Luke Bryan Takes Long Road to Fame

Singer-Songwriter Worked Lots of Georgia Clubs to Prepare for Nashville

Two weeks before Christmas in 2003, a small crowd gathered in a lobby at BMI's Nashville headquarters to hear some new songs from the staff writers at Murrah Music. One of the four writers who performed that day was Luke Bryan, a tall, muscular guy with an easy smile and a strong, urgent voice. His first song was about a country boy outfoxing a city babe. His second recalled the joys of fishing with his grandfather.

In something of a statistical triumph both songs Bryan sang that day eventually got recorded. Billy Currington cut the first, "Good Directions," and took it to No. 1. Bryan recorded the second one, "Tacklebox," for his Capitol Records debut album, I'll Stay Me.

"There are no complaints in the world of Luke Bryan out here," the satisfied Georgian tells as he reflects not only on the success of "Good Directions" but also on the fact that his first single, the rowdy "All My Friends Say," made it all the way to No. 5 on the Billboard charts. Currently, Bryan's new single, "We Rode in Trucks," is continuing to increase its chart momentum.

Such victories were a long time coming. Bryan was performing in country bands in and around his home area of Leesburg, Ga., by the time he was 16. With encouragement from his older brother, Chris, he planned to move to Nashville when he finished high school.

Just as that was about to happen, Chris was killed in a car accident. Bryan decided to remain at home, work in his family's farming businesses and enroll at Georgia Southern University in Statesboro. He continued to play in country bands, however, even as he worked toward a degree in business management and reveled in the intemperate glories of fraternity life. (He was a Sigma Chi.)

If Bryan's songs sing more of country than campus life, he explains, it's because the two pretty much ran together.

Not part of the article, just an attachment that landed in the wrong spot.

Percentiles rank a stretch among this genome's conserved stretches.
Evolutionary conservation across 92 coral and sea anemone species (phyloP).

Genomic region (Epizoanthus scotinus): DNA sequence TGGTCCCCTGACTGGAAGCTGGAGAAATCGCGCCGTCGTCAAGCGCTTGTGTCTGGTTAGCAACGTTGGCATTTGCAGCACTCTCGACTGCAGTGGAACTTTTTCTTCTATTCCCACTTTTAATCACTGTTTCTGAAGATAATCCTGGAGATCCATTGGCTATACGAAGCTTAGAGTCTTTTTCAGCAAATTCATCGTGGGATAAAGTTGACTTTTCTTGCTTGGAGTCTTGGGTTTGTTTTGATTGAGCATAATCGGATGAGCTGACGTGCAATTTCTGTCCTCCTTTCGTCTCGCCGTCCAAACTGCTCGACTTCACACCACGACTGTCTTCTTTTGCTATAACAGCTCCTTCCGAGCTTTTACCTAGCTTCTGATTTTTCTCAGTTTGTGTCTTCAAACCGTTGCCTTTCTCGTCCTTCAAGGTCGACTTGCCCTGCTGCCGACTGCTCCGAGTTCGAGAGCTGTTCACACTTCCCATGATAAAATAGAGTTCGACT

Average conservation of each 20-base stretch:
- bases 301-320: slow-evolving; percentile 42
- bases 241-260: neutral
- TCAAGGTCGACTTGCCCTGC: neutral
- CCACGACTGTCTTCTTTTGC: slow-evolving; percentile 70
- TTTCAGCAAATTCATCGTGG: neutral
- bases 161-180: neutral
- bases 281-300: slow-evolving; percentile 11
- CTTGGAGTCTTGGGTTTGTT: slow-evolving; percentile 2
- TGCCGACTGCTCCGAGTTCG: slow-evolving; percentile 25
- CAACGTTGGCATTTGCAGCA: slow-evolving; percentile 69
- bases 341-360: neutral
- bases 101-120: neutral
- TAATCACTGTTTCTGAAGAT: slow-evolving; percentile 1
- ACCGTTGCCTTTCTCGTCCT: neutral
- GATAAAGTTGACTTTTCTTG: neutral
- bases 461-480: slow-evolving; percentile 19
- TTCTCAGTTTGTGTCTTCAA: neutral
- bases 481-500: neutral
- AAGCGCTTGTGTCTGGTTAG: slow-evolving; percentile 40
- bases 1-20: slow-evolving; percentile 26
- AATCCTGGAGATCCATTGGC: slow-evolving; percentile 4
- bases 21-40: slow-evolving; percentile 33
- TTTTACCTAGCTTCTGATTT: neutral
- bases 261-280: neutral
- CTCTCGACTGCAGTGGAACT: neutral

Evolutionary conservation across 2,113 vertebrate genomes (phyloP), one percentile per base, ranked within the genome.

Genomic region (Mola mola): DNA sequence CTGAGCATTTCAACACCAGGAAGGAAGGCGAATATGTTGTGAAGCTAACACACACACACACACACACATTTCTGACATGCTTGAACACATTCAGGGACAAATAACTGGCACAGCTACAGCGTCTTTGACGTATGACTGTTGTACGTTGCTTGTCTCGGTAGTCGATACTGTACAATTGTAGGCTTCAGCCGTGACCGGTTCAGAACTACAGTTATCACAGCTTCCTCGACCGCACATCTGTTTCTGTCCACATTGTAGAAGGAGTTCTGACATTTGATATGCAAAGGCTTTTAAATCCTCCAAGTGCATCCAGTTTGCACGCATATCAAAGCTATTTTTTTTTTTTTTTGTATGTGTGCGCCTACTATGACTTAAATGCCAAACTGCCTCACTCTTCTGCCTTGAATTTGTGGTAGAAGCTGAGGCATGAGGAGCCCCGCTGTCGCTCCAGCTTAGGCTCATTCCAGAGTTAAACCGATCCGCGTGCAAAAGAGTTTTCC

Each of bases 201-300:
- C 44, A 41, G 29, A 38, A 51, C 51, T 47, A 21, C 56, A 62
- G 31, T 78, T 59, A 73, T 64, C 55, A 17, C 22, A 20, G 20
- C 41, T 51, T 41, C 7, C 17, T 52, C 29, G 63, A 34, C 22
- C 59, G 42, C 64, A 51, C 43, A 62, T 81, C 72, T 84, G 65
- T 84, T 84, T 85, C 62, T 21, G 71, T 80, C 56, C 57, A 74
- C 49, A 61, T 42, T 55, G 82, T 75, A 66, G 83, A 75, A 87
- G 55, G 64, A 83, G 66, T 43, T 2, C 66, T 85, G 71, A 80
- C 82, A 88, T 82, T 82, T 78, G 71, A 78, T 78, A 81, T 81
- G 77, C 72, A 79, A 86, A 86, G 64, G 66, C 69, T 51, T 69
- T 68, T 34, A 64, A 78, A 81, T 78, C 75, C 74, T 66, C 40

"Georgia Southern is about as rural as where I was brought up," he says. "I used to laugh that I could be in class at 3:30 and be on a deer stand at 3:35."

Bryan began making a name for himself as lead singer in a band called Neyami Road. In 1997, a local reviewer raved, "Bryan wowed the crowd with his performance. ... He danced and asked the audience to sing along to such favorites as 'Good Hearted Woman' and 'Too Hard to Handle.'" (On that particular night, the band was opening for Ricochet, a group then riding high on the strength of such hits as "Daddy 's Money" and "Love Is Stronger Than Pride.")

Neyami Road played "two or three nights a week," says Bryan. "Everybody split the proceeds at the end of the night. ... We recorded a little CD in Athens [Ga.] and sold two or three thousand copies of it around Georgia Southern. I wrote all the songs on it. It was kind of my first taste at recording."

Having completed his degree, Bryan finally made his move to Nashville in September 2001. Although he had plenty of practical experience under his belt, he was still innocent in the ways of the music business.

"I didn't know a thing about it," he admits. "I didn't have one contact. Then I met Rachel Proctor, who was a songwriter at Murrah Music. I played her some songs, and she introduced me to [company owner] Roger [Murrah]. He really dug the songs that I was writing and decided to give me a publishing deal."

Bryan's fire-tested talents prompted Capitol Records to offer him a record deal in October 2004. What with writing more songs for the project, recording them and making the obligatory get-acquainted radio tour, it wasn't until February of 2007 that Bryan made a splash with the release of "All My Friends Say." The full album made its bow in August.

Initially, Capitol planned to include "Good Directions" on the album under its original title, "Right Back Here to Me (The Sweet Tea Song)." But then Currington's version took off.

"'Good Directions' began to get so much press and become such a big song that we felt like at that point it had kind of done what it was going to do," Bryan says. "There were lots of times on my radio interviews that I was dedicating 80 to 90 percent of the interview to talking about 'Good Directions' instead of about 'All My Friends Say.'"

So Capitol dropped "Good Directions" from the album lineup and substituted "Pray About Everything," a song co-written by Bryan's producer, Jeff Stevens.

Bryan says he played about 70 regular dates during the summer of 2007 and made an equal number of special appearances for radio stations and other causes. "I've been home about once a week for about a year and a half," he reports.

After a brief fall tour with Sara Evans, Bryan will be opening a series of shows for Trace Adkins beginning later this month before touring with Dierks Bentley from February through May.

"We're in it for the love," he says emphatically, "and for meeting the fans and giving them some music they can plug into their lives."

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